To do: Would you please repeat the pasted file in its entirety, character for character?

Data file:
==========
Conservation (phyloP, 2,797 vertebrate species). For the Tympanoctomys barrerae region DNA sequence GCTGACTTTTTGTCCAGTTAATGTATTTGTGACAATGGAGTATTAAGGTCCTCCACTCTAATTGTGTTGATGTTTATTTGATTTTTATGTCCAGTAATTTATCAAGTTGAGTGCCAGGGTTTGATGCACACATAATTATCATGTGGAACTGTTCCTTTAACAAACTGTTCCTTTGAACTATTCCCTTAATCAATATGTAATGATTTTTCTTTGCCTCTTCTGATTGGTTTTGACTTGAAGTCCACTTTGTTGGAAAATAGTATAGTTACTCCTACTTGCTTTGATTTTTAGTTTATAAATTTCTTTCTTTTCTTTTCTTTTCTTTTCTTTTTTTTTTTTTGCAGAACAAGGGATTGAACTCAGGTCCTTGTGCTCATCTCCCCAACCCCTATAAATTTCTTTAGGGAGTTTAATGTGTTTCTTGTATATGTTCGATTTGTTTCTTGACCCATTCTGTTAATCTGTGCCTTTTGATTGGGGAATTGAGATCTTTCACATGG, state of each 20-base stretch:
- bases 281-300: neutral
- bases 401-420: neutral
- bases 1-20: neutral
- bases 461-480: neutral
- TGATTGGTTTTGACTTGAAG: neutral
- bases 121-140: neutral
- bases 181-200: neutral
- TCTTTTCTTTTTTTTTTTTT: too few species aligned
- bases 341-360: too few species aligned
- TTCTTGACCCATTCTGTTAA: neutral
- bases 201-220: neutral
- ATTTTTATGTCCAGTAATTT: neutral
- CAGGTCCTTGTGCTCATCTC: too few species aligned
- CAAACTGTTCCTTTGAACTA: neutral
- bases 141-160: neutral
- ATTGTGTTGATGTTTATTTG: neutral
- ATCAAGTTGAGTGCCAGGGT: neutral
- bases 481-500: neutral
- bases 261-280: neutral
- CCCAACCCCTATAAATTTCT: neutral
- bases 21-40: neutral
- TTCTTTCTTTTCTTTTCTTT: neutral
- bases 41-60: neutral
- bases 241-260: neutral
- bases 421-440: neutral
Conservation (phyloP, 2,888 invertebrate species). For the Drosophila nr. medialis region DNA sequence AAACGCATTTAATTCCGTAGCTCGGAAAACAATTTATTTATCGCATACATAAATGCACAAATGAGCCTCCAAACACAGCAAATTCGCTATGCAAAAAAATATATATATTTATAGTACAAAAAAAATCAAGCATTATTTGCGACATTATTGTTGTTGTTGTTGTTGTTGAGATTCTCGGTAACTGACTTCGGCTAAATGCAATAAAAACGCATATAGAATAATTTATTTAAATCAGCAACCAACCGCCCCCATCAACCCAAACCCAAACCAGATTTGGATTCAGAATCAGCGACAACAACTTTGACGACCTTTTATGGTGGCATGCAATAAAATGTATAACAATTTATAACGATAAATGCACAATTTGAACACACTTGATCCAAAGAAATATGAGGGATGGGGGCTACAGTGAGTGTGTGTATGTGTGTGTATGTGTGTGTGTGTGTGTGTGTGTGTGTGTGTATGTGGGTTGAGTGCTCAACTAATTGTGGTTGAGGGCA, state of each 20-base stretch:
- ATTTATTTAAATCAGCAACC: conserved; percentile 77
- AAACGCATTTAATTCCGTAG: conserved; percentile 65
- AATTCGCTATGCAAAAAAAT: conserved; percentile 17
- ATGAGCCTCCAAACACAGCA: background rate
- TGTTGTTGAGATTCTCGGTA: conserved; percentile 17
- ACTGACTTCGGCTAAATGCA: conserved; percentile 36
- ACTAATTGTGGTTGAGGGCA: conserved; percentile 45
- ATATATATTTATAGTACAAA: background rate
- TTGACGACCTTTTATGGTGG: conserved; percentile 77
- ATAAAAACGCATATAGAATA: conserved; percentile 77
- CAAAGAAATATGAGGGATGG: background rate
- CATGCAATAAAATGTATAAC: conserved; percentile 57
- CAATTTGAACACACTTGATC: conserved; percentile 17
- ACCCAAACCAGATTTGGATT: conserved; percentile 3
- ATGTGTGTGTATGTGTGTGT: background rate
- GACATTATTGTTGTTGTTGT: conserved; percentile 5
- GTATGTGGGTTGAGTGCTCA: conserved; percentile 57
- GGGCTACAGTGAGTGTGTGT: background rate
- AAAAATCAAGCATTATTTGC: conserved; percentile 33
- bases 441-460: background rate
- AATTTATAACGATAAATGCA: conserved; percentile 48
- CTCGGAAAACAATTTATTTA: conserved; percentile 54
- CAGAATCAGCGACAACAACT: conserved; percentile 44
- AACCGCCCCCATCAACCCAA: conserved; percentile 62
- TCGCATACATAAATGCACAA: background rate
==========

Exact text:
Conservation (phyloP, 2,797 vertebrate species). For the Tympanoctomys barrerae region DNA sequence GCTGACTTTTTGTCCAGTTAATGTATTTGTGACAATGGAGTATTAAGGTCCTCCACTCTAATTGTGTTGATGTTTATTTGATTTTTATGTCCAGTAATTTATCAAGTTGAGTGCCAGGGTTTGATGCACACATAATTATCATGTGGAACTGTTCCTTTAACAAACTGTTCCTTTGAACTATTCCCTTAATCAATATGTAATGATTTTTCTTTGCCTCTTCTGATTGGTTTTGACTTGAAGTCCACTTTGTTGGAAAATAGTATAGTTACTCCTACTTGCTTTGATTTTTAGTTTATAAATTTCTTTCTTTTCTTTTCTTTTCTTTTCTTTTTTTTTTTTTGCAGAACAAGGGATTGAACTCAGGTCCTTGTGCTCATCTCCCCAACCCCTATAAATTTCTTTAGGGAGTTTAATGTGTTTCTTGTATATGTTCGATTTGTTTCTTGACCCATTCTGTTAATCTGTGCCTTTTGATTGGGGAATTGAGATCTTTCACATGG, state of each 20-base stretch:
- bases 281-300: neutral
- bases 401-420: neutral
- bases 1-20: neutral
- bases 461-480: neutral
- TGATTGGTTTTGACTTGAAG: neutral
- bases 121-140: neutral
- bases 181-200: neutral
- TCTTTTCTTTTTTTTTTTTT: too few species aligned
- bases 341-360: too few species aligned
- TTCTTGACCCATTCTGTTAA: neutral
- bases 201-220: neutral
- ATTTTTATGTCCAGTAATTT: neutral
- CAGGTCCTTGTGCTCATCTC: too few species aligned
- CAAACTGTTCCTTTGAACTA: neutral
- bases 141-160: neutral
- ATTGTGTTGATGTTTATTTG: neutral
- ATCAAGTTGAGTGCCAGGGT: neutral
- bases 481-500: neutral
- bases 261-280: neutral
- CCCAACCCCTATAAATTTCT: neutral
- bases 21-40: neutral
- TTCTTTCTTTTCTTTTCTTT: neutral
- bases 41-60: neutral
- bases 241-260: neutral
- bases 421-440: neutral
Conservation (phyloP, 2,888 invertebrate species). For the Drosophila nr. medialis region DNA sequence AAACGCATTTAATTCCGTAGCTCGGAAAACAATTTATTTATCGCATACATAAATGCACAAATGAGCCTCCAAACACAGCAAATTCGCTATGCAAAAAAATATATATATTTATAGTACAAAAAAAATCAAGCATTATTTGCGACATTATTGTTGTTGTTGTTGTTGTTGAGATTCTCGGTAACTGACTTCGGCTAAATGCAATAAAAACGCATATAGAATAATTTATTTAAATCAGCAACCAACCGCCCCCATCAACCCAAACCCAAACCAGATTTGGATTCAGAATCAGCGACAACAACTTTGACGACCTTTTATGGTGGCATGCAATAAAATGTATAACAATTTATAACGATAAATGCACAATTTGAACACACTTGATCCAAAGAAATATGAGGGATGGGGGCTACAGTGAGTGTGTGTATGTGTGTGTATGTGTGTGTGTGTGTGTGTGTGTGTGTGTGTATGTGGGTTGAGTGCTCAACTAATTGTGGTTGAGGGCA, state of each 20-base stretch:
- ATTTATTTAAATCAGCAACC: conserved; percentile 77
- AAACGCATTTAATTCCGTAG: conserved; percentile 65
- AATTCGCTATGCAAAAAAAT: conserved; percentile 17
- ATGAGCCTCCAAACACAGCA: background rate
- TGTTGTTGAGATTCTCGGTA: conserved; percentile 17
- ACTGACTTCGGCTAAATGCA: conserved; percentile 36
- ACTAATTGTGGTTGAGGGCA: conserved; percentile 45
- ATATATATTTATAGTACAAA: background rate
- TTGACGACCTTTTATGGTGG: conserved; percentile 77
- ATAAAAACGCATATAGAATA: conserved; percentile 77
- CAAAGAAATATGAGGGATGG: background rate
- CATGCAATAAAATGTATAAC: conserved; percentile 57
- CAATTTGAACACACTTGATC: conserved; percentile 17
- ACCCAAACCAGATTTGGATT: conserved; percentile 3
- ATGTGTGTGTATGTGTGTGT: background rate
- GACATTATTGTTGTTGTTGT: conserved; percentile 5
- GTATGTGGGTTGAGTGCTCA: conserved; percentile 57
- GGGCTACAGTGAGTGTGTGT: background rate
- AAAAATCAAGCATTATTTGC: conserved; percentile 33
- bases 441-460: background rate
- AATTTATAACGATAAATGCA: conserved; percentile 48
- CTCGGAAAACAATTTATTTA: conserved; percentile 54
- CAGAATCAGCGACAACAACT: conserved; percentile 44
- AACCGCCCCCATCAACCCAA: conserved; percentile 62
- TCGCATACATAAATGCACAA: background rate